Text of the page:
Kiss the Ground film offers hopeful message for regenerating the earth
The sign at the entrance to the Rodale Institute, an organic research farm in Kutztown, Pennsylvania, reads: “Healthy Soil, Healthy Food, Healthy People.” After watching the new film, Kiss the Ground, I think “Healthy Planet” could also be added to the sign. Like the Rodale Institute, Kiss the Ground focuses on the importance of healthy soil and its vital role in addressing major challenges facing the world today with feeding a growing population and mitigating climate change. Kiss the Ground, which is directed by Josh and Rebecca Tickell, is literally a ground-breaking film that describes in a visually compelling and easy to understand way that the key solution to the climate crisis is literally under our feet.
The film features interviews with experts—scientists, thought leaders, celebrities, and especially farmers, who are doing the work in the ground. Celebrities featured include model and activist Gisele Bündchen, who is an executive producer, her husband, football star Tom Brady, and actress Patricia Arquette, whose work with the non-profit GiveLove is shown.
Narrated by actor and environmental activist Woody Harrelson, the film takes viewers around the world—from Kansas, North Dakota, and California, to France, Zimbabwe, and China to highlight regenerative agriculture and climate drawdown projects.
Ray Archuleta, a conservation agronomist with the U.S. Department of Agriculture’s Natural Resource Conservation Service and a self-described soil health evangelist, is shown giving talks to farmers around the U.S. about the importance of regenerating soil.
“If we get the soil right, we can fix a lot of our issues,” he says. “Healthy soils lead to a healthy plant. A healthy plant leads to a healthy animal, healthy human, healthy water, healthy climate.”
Kristin Ohlson, author of The Soil Will Save Us, describes how plants pull carbon dioxide out of the atmosphere and turn it into a carbon fuel that feeds soil microorganisms which in turn bring the plant nutrients.
Unfortunately, modern “industrial” agriculture with its use of plowing or tilling and dependence on chemical pesticides and fertilizers is releasing that carbon dioxide into the atmosphere, which is wreaking havoc on the planet and the climate.
Dr. Kristin Nichols, a soil microbiologist, talks about the vicious cycle of industrial agriculture. “Soils sprayed with chemicals are devoid of soil microorganisms,” she says.
The film paints a dire picture of the world’s soils. Since the advent of industrial agriculture after the second World War, the world has lost one-third of its topsoil due to plowing and erosion. According to the U.N. the world’s remaining topsoil will be gone in 60 years, which means we have 60 harvests left, as Harrelson says.
“The long-term prognosis for our survival on this planet, given business as usual, is very, very poor,” says Jeff Creque, rangeland director, Carbon Cycle Institute.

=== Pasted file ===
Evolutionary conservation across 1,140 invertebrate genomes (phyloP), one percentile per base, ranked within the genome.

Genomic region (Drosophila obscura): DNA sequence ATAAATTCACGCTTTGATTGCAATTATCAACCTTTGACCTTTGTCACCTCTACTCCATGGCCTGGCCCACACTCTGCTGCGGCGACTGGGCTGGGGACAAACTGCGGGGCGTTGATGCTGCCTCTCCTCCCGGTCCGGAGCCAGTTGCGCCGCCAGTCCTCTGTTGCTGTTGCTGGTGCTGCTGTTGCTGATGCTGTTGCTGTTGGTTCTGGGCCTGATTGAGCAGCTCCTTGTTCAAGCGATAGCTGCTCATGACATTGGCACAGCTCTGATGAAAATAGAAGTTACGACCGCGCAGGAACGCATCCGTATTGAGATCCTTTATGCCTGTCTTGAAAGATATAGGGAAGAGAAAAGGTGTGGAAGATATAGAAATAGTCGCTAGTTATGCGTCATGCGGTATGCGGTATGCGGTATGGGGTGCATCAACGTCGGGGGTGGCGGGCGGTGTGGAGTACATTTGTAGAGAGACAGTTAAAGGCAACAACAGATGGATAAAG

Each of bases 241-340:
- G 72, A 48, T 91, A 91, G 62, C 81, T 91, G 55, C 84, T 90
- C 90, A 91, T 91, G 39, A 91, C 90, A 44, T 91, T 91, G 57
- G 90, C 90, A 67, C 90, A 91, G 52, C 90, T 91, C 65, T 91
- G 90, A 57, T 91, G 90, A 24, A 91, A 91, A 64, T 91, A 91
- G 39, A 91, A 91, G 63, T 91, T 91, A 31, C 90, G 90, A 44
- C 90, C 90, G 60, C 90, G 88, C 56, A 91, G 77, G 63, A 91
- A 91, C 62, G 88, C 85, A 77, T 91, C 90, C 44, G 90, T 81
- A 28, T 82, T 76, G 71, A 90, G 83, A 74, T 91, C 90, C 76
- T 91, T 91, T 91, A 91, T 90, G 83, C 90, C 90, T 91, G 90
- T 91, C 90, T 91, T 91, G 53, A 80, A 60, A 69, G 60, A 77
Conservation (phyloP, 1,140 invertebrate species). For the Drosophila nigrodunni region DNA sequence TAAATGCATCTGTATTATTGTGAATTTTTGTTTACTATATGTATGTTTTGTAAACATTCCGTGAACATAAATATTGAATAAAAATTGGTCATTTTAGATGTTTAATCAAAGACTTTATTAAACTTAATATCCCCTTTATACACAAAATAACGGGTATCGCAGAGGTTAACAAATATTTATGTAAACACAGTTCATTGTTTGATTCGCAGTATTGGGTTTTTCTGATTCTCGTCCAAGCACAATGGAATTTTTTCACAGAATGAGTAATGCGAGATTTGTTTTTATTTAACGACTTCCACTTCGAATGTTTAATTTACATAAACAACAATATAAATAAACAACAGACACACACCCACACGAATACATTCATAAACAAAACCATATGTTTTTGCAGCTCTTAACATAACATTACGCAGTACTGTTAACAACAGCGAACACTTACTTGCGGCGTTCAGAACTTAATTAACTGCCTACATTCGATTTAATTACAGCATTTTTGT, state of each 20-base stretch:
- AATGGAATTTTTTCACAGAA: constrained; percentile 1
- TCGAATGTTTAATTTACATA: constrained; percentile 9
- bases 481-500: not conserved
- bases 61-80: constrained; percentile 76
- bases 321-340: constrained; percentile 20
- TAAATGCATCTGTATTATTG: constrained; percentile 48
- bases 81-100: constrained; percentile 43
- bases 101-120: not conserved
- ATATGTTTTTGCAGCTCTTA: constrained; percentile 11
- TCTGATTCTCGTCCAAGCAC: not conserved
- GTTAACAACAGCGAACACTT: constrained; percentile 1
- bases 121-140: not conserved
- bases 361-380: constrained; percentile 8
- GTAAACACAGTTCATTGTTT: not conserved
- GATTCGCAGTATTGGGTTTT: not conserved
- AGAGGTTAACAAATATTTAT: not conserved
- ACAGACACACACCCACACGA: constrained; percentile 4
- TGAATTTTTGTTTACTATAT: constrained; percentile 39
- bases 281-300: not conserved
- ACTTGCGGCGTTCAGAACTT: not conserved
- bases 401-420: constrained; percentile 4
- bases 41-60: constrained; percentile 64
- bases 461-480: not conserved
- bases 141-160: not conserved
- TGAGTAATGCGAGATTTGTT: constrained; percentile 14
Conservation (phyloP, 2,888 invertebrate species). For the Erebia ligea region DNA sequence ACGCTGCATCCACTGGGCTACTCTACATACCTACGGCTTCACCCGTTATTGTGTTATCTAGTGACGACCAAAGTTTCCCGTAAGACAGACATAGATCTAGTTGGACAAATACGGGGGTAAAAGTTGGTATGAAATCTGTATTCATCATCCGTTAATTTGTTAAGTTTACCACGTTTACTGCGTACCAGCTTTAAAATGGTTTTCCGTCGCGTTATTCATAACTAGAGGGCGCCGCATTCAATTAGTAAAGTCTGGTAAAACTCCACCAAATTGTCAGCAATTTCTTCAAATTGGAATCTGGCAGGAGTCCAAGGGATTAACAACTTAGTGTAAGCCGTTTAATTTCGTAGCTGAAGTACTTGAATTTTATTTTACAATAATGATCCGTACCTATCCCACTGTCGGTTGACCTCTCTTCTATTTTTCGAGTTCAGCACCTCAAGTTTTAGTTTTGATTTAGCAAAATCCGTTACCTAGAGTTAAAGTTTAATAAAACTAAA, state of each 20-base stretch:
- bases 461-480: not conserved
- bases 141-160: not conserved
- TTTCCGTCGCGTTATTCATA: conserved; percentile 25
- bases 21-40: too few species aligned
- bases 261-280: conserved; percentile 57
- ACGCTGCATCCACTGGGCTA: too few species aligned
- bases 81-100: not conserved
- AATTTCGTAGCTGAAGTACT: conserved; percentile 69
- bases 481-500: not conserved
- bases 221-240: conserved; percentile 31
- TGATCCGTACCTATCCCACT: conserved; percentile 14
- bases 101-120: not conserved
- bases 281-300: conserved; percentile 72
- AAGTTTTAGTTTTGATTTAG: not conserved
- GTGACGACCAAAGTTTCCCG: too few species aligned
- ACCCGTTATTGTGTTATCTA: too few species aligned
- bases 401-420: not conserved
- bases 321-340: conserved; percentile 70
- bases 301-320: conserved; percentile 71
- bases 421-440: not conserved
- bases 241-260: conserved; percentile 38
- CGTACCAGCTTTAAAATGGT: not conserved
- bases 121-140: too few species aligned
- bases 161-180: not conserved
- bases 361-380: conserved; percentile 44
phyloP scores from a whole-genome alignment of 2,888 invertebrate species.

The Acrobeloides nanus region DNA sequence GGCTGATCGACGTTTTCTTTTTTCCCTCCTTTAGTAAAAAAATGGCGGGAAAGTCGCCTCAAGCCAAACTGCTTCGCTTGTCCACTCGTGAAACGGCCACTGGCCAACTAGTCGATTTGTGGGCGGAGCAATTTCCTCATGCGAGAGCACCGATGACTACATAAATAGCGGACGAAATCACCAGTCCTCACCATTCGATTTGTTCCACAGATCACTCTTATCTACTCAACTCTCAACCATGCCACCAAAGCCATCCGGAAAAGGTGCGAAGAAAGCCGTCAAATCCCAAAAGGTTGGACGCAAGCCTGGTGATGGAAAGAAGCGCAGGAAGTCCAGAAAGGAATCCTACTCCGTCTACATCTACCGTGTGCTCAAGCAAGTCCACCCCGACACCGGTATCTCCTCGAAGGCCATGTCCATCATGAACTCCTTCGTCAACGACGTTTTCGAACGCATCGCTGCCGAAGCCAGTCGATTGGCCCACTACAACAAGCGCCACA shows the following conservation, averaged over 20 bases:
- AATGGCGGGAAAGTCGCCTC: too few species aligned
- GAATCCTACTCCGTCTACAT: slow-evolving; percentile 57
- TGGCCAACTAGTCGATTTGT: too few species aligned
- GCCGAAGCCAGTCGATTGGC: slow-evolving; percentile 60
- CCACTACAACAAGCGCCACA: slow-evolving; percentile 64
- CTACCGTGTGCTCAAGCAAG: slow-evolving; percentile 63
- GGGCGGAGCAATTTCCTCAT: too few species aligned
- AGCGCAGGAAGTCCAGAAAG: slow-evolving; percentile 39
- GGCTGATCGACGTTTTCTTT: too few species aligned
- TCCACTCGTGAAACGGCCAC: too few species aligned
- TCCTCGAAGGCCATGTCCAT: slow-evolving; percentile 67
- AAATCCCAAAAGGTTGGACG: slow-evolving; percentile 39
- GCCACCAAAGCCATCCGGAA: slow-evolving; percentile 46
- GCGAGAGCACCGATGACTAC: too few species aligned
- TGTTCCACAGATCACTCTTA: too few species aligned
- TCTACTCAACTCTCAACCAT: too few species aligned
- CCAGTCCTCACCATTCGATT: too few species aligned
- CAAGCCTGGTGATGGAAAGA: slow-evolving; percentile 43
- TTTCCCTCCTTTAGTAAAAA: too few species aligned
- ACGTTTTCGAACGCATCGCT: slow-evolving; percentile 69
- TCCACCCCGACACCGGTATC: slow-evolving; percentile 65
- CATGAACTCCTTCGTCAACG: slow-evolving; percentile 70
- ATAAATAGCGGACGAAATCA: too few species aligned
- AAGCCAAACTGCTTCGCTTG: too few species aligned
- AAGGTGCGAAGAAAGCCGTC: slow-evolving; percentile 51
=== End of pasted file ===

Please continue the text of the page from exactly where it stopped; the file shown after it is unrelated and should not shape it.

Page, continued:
But ultimately, the film’s message is hopeful as it focuses on farmers and scientists who are regenerating their lands and sequestering carbon.
North Dakota rancher Gabe Brown, perhaps the best-known regenerative farmer in the U.S., shows his diverse 5000-acre farm and ranch, which has become a model for the effectiveness of regenerative agriculture.
“For every 1% increase of soil organic matter, each acre of soil draws down 10 more tons of carbon,” Brown says.
His strategy for regenerative agriculture is simple. “We have to reduce tillage, grow cover crops, and get living roots in the soil.”
One of the most telling parts in the film is when Brown compares his regenerated land with its diverse plantings of cover crops with his neighbor’s barren brown soil. “There you have soil, here you have dirt,” he says.
Activist and actor Ian Somerhalder travels to Zimbabwe to show how Alan Savory, an ecologist and co-founder of the Savory Institute, has regenerated land using managed grazing of cattle for nine years. The land had previously been a desert but now is green with tall grasses and other vegetation.
“We can get the earth back to the Garden of Eden it once was by regeneration,” Somerhalder says.
Doniga Markegard, a livestock rancher and land steward in Half Moon Bay, California explains how grazing animals contribute to building soils and capturing carbon. “We’re taking carbon from the atmosphere via photosynthesis into the plant and its going through the plant into the root system. Cows will eat the tops of grasses off. When the grasses get bitten off, the roots slough off. That carbon sloughs off and turns into humus where it belongs.”
John D. Liu, an ecologist and filmmaker, describes a dramatic large-scale regeneration project in China’s Loess Plateau, an area the size of Belgium, and one of the most eroded places on the earth. In 25 years, 14,000 square miles were regenerated. Film clips show brown desert conditions devoid of life before and lush green grasses and trees after.
“If we restore all the degraded land on the earth we can return to paradise,” Liu says.
In light of wildfires in the West and hurricanes in the Gulf of Mexico, the message of Kiss the Earth is very timely and needed. The film shows that regenerating the world’s soils and returning to an Eden on earth, a “Healthy Planet,” is possible. It will only take the will and efforts of farmers, policy makers, and perhaps, most importantly, demand from all of us to do it.
Kiss the Ground premiers on Netflix on September 22.